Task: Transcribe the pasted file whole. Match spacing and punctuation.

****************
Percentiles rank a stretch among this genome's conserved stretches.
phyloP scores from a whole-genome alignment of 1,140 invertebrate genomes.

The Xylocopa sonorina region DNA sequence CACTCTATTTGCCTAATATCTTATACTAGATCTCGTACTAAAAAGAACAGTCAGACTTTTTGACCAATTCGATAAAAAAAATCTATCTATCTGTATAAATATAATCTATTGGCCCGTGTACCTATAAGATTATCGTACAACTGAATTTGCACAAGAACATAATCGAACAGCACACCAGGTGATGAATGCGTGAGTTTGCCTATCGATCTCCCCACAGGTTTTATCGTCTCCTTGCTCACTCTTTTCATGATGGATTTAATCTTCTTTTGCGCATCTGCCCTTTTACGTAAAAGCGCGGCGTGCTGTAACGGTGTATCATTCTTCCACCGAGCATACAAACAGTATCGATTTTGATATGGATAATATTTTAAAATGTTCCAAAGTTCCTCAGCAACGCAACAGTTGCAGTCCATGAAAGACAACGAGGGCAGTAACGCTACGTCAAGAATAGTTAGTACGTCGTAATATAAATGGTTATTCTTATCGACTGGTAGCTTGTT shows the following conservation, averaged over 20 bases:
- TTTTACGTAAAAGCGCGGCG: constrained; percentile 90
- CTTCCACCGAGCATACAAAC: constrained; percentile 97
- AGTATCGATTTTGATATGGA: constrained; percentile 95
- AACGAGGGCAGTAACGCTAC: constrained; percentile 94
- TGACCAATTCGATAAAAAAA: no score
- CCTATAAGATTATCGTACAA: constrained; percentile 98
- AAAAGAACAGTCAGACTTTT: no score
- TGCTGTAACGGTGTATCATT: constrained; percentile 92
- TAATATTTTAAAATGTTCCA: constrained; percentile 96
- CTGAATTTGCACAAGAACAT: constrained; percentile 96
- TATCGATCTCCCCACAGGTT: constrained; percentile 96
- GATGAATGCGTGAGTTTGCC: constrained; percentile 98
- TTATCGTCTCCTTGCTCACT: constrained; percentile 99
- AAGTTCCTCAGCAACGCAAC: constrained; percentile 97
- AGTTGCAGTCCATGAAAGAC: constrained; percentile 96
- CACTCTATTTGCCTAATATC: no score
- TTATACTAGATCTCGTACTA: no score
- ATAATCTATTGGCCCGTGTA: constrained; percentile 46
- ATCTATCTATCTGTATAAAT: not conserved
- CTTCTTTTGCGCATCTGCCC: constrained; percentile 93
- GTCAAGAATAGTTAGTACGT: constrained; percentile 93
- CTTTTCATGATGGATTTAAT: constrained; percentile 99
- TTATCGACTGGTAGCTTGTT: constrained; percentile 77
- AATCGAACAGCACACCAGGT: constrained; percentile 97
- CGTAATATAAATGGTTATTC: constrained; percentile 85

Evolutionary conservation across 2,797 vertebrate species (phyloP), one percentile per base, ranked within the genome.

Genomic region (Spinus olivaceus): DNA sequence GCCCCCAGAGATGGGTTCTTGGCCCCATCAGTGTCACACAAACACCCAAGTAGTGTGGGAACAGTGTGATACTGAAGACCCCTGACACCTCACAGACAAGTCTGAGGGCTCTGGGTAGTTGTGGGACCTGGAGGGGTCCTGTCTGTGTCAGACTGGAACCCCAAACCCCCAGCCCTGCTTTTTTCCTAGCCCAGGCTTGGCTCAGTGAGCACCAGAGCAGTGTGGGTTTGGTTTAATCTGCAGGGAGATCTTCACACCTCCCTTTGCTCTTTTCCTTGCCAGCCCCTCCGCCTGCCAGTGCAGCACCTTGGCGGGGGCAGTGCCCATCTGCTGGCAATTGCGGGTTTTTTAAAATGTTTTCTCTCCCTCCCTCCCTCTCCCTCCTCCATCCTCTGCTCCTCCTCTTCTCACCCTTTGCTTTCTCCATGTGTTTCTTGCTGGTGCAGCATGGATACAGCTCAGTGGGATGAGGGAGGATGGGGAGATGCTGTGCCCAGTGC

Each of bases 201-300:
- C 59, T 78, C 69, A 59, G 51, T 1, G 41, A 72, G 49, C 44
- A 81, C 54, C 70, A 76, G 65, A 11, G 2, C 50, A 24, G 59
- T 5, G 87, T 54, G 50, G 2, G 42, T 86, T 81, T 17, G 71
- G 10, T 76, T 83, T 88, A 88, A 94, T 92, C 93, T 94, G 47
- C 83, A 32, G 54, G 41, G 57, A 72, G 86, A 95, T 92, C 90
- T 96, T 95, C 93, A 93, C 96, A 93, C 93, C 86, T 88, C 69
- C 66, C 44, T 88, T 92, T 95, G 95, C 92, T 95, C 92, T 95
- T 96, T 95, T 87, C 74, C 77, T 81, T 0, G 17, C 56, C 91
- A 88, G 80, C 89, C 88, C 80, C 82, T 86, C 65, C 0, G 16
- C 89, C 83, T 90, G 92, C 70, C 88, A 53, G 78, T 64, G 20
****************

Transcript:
Percentiles rank a stretch among this genome's conserved stretches.
phyloP scores from a whole-genome alignment of 1,140 invertebrate genomes.

The Xylocopa sonorina region DNA sequence CACTCTATTTGCCTAATATCTTATACTAGATCTCGTACTAAAAAGAACAGTCAGACTTTTTGACCAATTCGATAAAAAAAATCTATCTATCTGTATAAATATAATCTATTGGCCCGTGTACCTATAAGATTATCGTACAACTGAATTTGCACAAGAACATAATCGAACAGCACACCAGGTGATGAATGCGTGAGTTTGCCTATCGATCTCCCCACAGGTTTTATCGTCTCCTTGCTCACTCTTTTCATGATGGATTTAATCTTCTTTTGCGCATCTGCCCTTTTACGTAAAAGCGCGGCGTGCTGTAACGGTGTATCATTCTTCCACCGAGCATACAAACAGTATCGATTTTGATATGGATAATATTTTAAAATGTTCCAAAGTTCCTCAGCAACGCAACAGTTGCAGTCCATGAAAGACAACGAGGGCAGTAACGCTACGTCAAGAATAGTTAGTACGTCGTAATATAAATGGTTATTCTTATCGACTGGTAGCTTGTT shows the following conservation, averaged over 20 bases:
- TTTTACGTAAAAGCGCGGCG: constrained; percentile 90
- CTTCCACCGAGCATACAAAC: constrained; percentile 97
- AGTATCGATTTTGATATGGA: constrained; percentile 95
- AACGAGGGCAGTAACGCTAC: constrained; percentile 94
- TGACCAATTCGATAAAAAAA: no score
- CCTATAAGATTATCGTACAA: constrained; percentile 98
- AAAAGAACAGTCAGACTTTT: no score
- TGCTGTAACGGTGTATCATT: constrained; percentile 92
- TAATATTTTAAAATGTTCCA: constrained; percentile 96
- CTGAATTTGCACAAGAACAT: constrained; percentile 96
- TATCGATCTCCCCACAGGTT: constrained; percentile 96
- GATGAATGCGTGAGTTTGCC: constrained; percentile 98
- TTATCGTCTCCTTGCTCACT: constrained; percentile 99
- AAGTTCCTCAGCAACGCAAC: constrained; percentile 97
- AGTTGCAGTCCATGAAAGAC: constrained; percentile 96
- CACTCTATTTGCCTAATATC: no score
- TTATACTAGATCTCGTACTA: no score
- ATAATCTATTGGCCCGTGTA: constrained; percentile 46
- ATCTATCTATCTGTATAAAT: not conserved
- CTTCTTTTGCGCATCTGCCC: constrained; percentile 93
- GTCAAGAATAGTTAGTACGT: constrained; percentile 93
- CTTTTCATGATGGATTTAAT: constrained; percentile 99
- TTATCGACTGGTAGCTTGTT: constrained; percentile 77
- AATCGAACAGCACACCAGGT: constrained; percentile 97
- CGTAATATAAATGGTTATTC: constrained; percentile 85

Evolutionary conservation across 2,797 vertebrate species (phyloP), one percentile per base, ranked within the genome.

Genomic region (Spinus olivaceus): DNA sequence GCCCCCAGAGATGGGTTCTTGGCCCCATCAGTGTCACACAAACACCCAAGTAGTGTGGGAACAGTGTGATACTGAAGACCCCTGACACCTCACAGACAAGTCTGAGGGCTCTGGGTAGTTGTGGGACCTGGAGGGGTCCTGTCTGTGTCAGACTGGAACCCCAAACCCCCAGCCCTGCTTTTTTCCTAGCCCAGGCTTGGCTCAGTGAGCACCAGAGCAGTGTGGGTTTGGTTTAATCTGCAGGGAGATCTTCACACCTCCCTTTGCTCTTTTCCTTGCCAGCCCCTCCGCCTGCCAGTGCAGCACCTTGGCGGGGGCAGTGCCCATCTGCTGGCAATTGCGGGTTTTTTAAAATGTTTTCTCTCCCTCCCTCCCTCTCCCTCCTCCATCCTCTGCTCCTCCTCTTCTCACCCTTTGCTTTCTCCATGTGTTTCTTGCTGGTGCAGCATGGATACAGCTCAGTGGGATGAGGGAGGATGGGGAGATGCTGTGCCCAGTGC

Each of bases 201-300:
- C 59, T 78, C 69, A 59, G 51, T 1, G 41, A 72, G 49, C 44
- A 81, C 54, C 70, A 76, G 65, A 11, G 2, C 50, A 24, G 59
- T 5, G 87, T 54, G 50, G 2, G 42, T 86, T 81, T 17, G 71
- G 10, T 76, T 83, T 88, A 88, A 94, T 92, C 93, T 94, G 47
- C 83, A 32, G 54, G 41, G 57, A 72, G 86, A 95, T 92, C 90
- T 96, T 95, C 93, A 93, C 96, A 93, C 93, C 86, T 88, C 69
- C 66, C 44, T 88, T 92, T 95, G 95, C 92, T 95, C 92, T 95
- T 96, T 95, T 87, C 74, C 77, T 81, T 0, G 17, C 56, C 91
- A 88, G 80, C 89, C 88, C 80, C 82, T 86, C 65, C 0, G 16
- C 89, C 83, T 90, G 92, C 70, C 88, A 53, G 78, T 64, G 20